“Where the deer went in droves and there were clouds of ruffed grouse thirty-five years ago there are now cities, homes and farms. As the country develops the game seems to disappear. We are positive that a one-buck law with a thoro execution of the game laws would save the deer in this state.
I will give you an account of our 1918 trip into the Upper Peninsular after deer. William Ward and I left on November 8th for St. Ignace, our stopping-off place. We hunted in Mackinaw and Chippewa counties, twenty miles northeast of St. Ignace.
Have just returned from Germany and France and as the Outdoor Life magazine was one of the favorite ones “over there” it is only natural that I should write to you at this time and tell you how it was received. A very dear friend sent each copy as it came out.
The letters on above subject in your June, 1914, number have only just come to my notice, nor have I been able to see Mr. Y. B. Hill’s article in February, 1914, number, nor any since. It is a pity that your correspondents are so cocksure that their methods are the only possible ones, and that Mr. Hill’s must therefore be impossible; it is not in this way that the cause of scientific investigation is advanced.
For four hungry men, as follows: Two teacups of sour milk, 2 eggs, 1½ teaspoonful of “Arm and Hammer” soda, piece of butter the size of a hen’s egg, ¼ loaf of very dry bread, pulverized. Put the soda in the milk and beat it well; add a heaping teaspoon of salt, beat the eggs and add to the milk, stirring all the time.
Regardless of any name, nom de plume or nombra abscure you write under or over, you are easily recognized, because the brand of the frontier is indelibly placed on your mind, has left its marks for life—marks of poetic visions of mountain, plain and scenes of romance and long ago.
I was reading Mr. H. F. Sidney’s article in Outdoor Life of the Brazilians keeping boa constrictors as a safeguard against venomous snakes and rats. This reminds me of a little incident which occurred in my barefoot days while living on a farm in West Virginia.
Please assist me with some sort of an exposure scale for photographing in the mountain country of Wyoming in August and September.—Ernest Jones, Chicago, Ill. Answer.—We have a 3-A Eastman camera with Goerz lens and have kept fairly close to the following scale for the Rocky Mountain states for summer months.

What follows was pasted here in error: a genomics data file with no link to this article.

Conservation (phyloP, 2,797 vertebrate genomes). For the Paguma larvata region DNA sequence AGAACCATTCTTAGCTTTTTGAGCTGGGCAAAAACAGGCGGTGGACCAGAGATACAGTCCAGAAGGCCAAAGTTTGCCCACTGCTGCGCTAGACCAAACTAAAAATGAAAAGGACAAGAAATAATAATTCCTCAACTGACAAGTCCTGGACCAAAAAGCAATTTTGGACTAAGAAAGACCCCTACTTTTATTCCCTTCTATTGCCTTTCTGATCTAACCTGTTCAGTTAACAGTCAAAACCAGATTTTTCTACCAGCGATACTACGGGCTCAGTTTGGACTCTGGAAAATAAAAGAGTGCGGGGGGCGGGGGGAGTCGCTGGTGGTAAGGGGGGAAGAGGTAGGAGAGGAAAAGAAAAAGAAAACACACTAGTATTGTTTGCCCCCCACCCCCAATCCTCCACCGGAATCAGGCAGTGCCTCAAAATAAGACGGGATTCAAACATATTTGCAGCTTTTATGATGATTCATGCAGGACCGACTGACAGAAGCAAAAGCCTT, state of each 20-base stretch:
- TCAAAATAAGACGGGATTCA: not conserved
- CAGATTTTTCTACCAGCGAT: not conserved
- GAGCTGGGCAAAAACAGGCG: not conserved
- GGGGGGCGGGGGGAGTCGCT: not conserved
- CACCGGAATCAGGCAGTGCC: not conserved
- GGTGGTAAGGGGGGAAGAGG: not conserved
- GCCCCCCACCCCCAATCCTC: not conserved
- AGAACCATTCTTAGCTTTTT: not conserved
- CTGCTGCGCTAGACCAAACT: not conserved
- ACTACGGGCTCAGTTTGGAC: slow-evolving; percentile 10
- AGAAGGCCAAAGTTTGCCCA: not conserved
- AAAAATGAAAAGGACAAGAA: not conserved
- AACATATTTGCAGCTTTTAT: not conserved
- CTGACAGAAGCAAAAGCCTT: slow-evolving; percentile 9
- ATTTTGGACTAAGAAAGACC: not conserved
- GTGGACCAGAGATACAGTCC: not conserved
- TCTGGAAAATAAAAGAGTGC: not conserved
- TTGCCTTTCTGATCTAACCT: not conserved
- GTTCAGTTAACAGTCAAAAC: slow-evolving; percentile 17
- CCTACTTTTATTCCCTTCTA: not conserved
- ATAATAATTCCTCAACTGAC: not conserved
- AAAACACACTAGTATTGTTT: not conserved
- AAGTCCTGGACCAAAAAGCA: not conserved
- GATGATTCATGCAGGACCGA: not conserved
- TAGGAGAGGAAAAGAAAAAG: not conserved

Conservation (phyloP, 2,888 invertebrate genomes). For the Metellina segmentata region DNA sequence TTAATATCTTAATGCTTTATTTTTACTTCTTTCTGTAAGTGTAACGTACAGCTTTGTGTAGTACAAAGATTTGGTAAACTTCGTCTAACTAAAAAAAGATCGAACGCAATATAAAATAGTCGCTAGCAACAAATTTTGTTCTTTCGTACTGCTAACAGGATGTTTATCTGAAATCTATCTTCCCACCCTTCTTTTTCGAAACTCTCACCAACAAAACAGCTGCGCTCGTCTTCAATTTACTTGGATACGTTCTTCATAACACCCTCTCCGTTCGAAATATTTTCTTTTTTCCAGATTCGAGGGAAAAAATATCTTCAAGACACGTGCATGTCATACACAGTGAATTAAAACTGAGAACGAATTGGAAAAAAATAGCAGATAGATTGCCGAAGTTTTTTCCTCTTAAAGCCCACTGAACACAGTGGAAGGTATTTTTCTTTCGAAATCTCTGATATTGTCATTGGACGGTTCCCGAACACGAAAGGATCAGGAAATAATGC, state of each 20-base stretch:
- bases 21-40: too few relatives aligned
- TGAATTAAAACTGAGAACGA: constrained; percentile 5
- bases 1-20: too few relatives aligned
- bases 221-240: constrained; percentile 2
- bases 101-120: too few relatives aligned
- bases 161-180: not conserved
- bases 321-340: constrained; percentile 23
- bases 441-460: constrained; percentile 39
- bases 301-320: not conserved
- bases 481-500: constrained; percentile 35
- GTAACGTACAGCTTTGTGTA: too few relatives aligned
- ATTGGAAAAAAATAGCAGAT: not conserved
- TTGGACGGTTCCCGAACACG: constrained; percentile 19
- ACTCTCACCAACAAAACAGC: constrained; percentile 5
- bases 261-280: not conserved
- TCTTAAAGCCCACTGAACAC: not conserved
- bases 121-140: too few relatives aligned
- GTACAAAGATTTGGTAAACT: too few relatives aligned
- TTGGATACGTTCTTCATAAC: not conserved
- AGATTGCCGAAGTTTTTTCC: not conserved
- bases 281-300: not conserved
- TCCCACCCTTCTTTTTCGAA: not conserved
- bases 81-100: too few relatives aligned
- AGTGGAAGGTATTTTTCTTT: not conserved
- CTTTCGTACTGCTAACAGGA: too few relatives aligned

Many now important cities west of the Mississippi River started as furtrading posts. In fact, it was trappers and traders, in quest of furs, who told of such a wonderful country, rich in soil, mineral and furs, that started settlers streaming Westward.
Now, a few words concerning the Savage. When Arthur Savage designed the Savage rifle he designed it for a longer and heavier barrel than the .22 H. P. and .250-3000 calibers have—yes, or the other calibers in the lever action Savages which are supplied with very light-weight barrels and branded “Featherweight.”
Another time, as I hinted before, Taylor lay awake one half night inventing torments, and this is what he did to me: It was a fairly warm winter day, temperature a little above freezing, in an old brick pit, no wind, time from 3 to something after 5 o’clock.
Military rifle shooting may properly be divided into, five stages: First.—Preliminary instruction in the best methods of holding the military rifle in the different shooting positions and how properly to adjust the sling. Snapping practice with the empty rifle until the rifleman-to-be reaches the point where he can “call his shot.”
A few months ago I wrote an account of how I had had the chambers of the cylinders of a Colt cap and ball Navy revolver, which had been converted to take the .38 long cartridge, reamed out to take the .41 long cartridge, having first ascertained that the 200 grains, hollow base, inside lubricated bullet would pass fairly easily up the rifling of the barrel.
I wish you would enlighten me on the subject of Spotlight cartridges. The cartridges are listed in the Winchester 1918 catalog. What I want to know is what they are and what they are used for. Another thing I would like to know is, whether the Colt .45 auto.
The American Kennel Club has under consideration the rescinding of the rule governing licensed judges, and has advised all the kennel clubs that a vote be taken on the question from the members in each club at one of the regular monthly meetings of the club.
Forty-seven of the Best Target Breakers in the United States and Canada.
PETER P. CARNEY
The National Championship Rifle matches are now being held over the Navy Rifle Range at Caldwell, N. J. The matches will continue the remainder of August. Since 1903 the National matches, as they are known in the shooting world, have been conducted and up to this year supervised by the War Department.